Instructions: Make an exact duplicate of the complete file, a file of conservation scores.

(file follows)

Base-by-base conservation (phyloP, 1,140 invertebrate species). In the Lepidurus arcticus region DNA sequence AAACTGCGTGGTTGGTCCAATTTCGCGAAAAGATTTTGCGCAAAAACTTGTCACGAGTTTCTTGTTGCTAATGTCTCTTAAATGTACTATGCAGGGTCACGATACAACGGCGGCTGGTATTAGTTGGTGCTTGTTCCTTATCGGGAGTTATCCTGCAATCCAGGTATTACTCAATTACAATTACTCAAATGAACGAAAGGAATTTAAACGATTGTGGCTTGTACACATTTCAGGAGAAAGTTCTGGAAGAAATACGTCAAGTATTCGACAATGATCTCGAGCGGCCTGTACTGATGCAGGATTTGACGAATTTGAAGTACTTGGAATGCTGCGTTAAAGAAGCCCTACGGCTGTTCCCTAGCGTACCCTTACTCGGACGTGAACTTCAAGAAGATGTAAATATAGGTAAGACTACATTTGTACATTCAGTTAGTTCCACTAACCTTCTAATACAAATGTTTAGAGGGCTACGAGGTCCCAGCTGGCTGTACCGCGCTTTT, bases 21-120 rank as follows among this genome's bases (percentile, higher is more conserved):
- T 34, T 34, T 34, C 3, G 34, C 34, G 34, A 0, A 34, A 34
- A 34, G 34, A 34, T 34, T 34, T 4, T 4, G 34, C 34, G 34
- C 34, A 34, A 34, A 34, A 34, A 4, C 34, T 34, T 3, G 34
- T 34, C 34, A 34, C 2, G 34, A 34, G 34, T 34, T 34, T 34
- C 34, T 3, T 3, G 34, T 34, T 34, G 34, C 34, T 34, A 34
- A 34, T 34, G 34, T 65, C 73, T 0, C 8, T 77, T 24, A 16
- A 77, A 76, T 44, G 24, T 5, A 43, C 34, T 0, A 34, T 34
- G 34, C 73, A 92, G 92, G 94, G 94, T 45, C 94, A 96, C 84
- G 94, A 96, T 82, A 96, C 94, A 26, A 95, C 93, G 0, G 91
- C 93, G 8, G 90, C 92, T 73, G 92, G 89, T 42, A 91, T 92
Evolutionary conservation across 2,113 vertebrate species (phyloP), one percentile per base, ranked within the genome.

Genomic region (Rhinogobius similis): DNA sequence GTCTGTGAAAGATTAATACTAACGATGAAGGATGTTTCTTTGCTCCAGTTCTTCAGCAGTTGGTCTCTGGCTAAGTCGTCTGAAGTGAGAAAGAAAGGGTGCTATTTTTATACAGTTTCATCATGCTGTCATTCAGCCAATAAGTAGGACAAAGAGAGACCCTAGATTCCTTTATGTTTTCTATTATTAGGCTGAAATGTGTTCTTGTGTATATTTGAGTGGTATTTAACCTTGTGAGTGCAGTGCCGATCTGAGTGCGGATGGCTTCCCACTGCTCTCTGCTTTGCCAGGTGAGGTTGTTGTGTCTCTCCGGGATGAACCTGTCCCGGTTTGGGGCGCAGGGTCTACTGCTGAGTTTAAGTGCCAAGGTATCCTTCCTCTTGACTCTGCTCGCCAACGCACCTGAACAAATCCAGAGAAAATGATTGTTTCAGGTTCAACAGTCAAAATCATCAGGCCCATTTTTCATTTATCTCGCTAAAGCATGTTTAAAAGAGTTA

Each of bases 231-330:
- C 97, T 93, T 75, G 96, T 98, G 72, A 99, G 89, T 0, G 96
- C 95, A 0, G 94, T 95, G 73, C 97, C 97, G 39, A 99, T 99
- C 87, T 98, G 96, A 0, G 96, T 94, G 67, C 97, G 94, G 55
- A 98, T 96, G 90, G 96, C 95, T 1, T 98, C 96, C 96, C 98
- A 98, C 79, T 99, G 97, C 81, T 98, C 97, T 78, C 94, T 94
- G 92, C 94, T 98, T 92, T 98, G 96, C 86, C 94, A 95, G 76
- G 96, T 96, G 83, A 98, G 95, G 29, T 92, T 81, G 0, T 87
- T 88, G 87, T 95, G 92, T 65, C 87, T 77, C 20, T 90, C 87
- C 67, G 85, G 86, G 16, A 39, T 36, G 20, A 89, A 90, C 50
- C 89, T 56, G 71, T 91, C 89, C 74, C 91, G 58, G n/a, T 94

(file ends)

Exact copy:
Base-by-base conservation (phyloP, 1,140 invertebrate species). In the Lepidurus arcticus region DNA sequence AAACTGCGTGGTTGGTCCAATTTCGCGAAAAGATTTTGCGCAAAAACTTGTCACGAGTTTCTTGTTGCTAATGTCTCTTAAATGTACTATGCAGGGTCACGATACAACGGCGGCTGGTATTAGTTGGTGCTTGTTCCTTATCGGGAGTTATCCTGCAATCCAGGTATTACTCAATTACAATTACTCAAATGAACGAAAGGAATTTAAACGATTGTGGCTTGTACACATTTCAGGAGAAAGTTCTGGAAGAAATACGTCAAGTATTCGACAATGATCTCGAGCGGCCTGTACTGATGCAGGATTTGACGAATTTGAAGTACTTGGAATGCTGCGTTAAAGAAGCCCTACGGCTGTTCCCTAGCGTACCCTTACTCGGACGTGAACTTCAAGAAGATGTAAATATAGGTAAGACTACATTTGTACATTCAGTTAGTTCCACTAACCTTCTAATACAAATGTTTAGAGGGCTACGAGGTCCCAGCTGGCTGTACCGCGCTTTT, bases 21-120 rank as follows among this genome's bases (percentile, higher is more conserved):
- T 34, T 34, T 34, C 3, G 34, C 34, G 34, A 0, A 34, A 34
- A 34, G 34, A 34, T 34, T 34, T 4, T 4, G 34, C 34, G 34
- C 34, A 34, A 34, A 34, A 34, A 4, C 34, T 34, T 3, G 34
- T 34, C 34, A 34, C 2, G 34, A 34, G 34, T 34, T 34, T 34
- C 34, T 3, T 3, G 34, T 34, T 34, G 34, C 34, T 34, A 34
- A 34, T 34, G 34, T 65, C 73, T 0, C 8, T 77, T 24, A 16
- A 77, A 76, T 44, G 24, T 5, A 43, C 34, T 0, A 34, T 34
- G 34, C 73, A 92, G 92, G 94, G 94, T 45, C 94, A 96, C 84
- G 94, A 96, T 82, A 96, C 94, A 26, A 95, C 93, G 0, G 91
- C 93, G 8, G 90, C 92, T 73, G 92, G 89, T 42, A 91, T 92
Evolutionary conservation across 2,113 vertebrate species (phyloP), one percentile per base, ranked within the genome.

Genomic region (Rhinogobius similis): DNA sequence GTCTGTGAAAGATTAATACTAACGATGAAGGATGTTTCTTTGCTCCAGTTCTTCAGCAGTTGGTCTCTGGCTAAGTCGTCTGAAGTGAGAAAGAAAGGGTGCTATTTTTATACAGTTTCATCATGCTGTCATTCAGCCAATAAGTAGGACAAAGAGAGACCCTAGATTCCTTTATGTTTTCTATTATTAGGCTGAAATGTGTTCTTGTGTATATTTGAGTGGTATTTAACCTTGTGAGTGCAGTGCCGATCTGAGTGCGGATGGCTTCCCACTGCTCTCTGCTTTGCCAGGTGAGGTTGTTGTGTCTCTCCGGGATGAACCTGTCCCGGTTTGGGGCGCAGGGTCTACTGCTGAGTTTAAGTGCCAAGGTATCCTTCCTCTTGACTCTGCTCGCCAACGCACCTGAACAAATCCAGAGAAAATGATTGTTTCAGGTTCAACAGTCAAAATCATCAGGCCCATTTTTCATTTATCTCGCTAAAGCATGTTTAAAAGAGTTA

Each of bases 231-330:
- C 97, T 93, T 75, G 96, T 98, G 72, A 99, G 89, T 0, G 96
- C 95, A 0, G 94, T 95, G 73, C 97, C 97, G 39, A 99, T 99
- C 87, T 98, G 96, A 0, G 96, T 94, G 67, C 97, G 94, G 55
- A 98, T 96, G 90, G 96, C 95, T 1, T 98, C 96, C 96, C 98
- A 98, C 79, T 99, G 97, C 81, T 98, C 97, T 78, C 94, T 94
- G 92, C 94, T 98, T 92, T 98, G 96, C 86, C 94, A 95, G 76
- G 96, T 96, G 83, A 98, G 95, G 29, T 92, T 81, G 0, T 87
- T 88, G 87, T 95, G 92, T 65, C 87, T 77, C 20, T 90, C 87
- C 67, G 85, G 86, G 16, A 39, T 36, G 20, A 89, A 90, C 50
- C 89, T 56, G 71, T 91, C 89, C 74, C 91, G 58, G n/a, T 94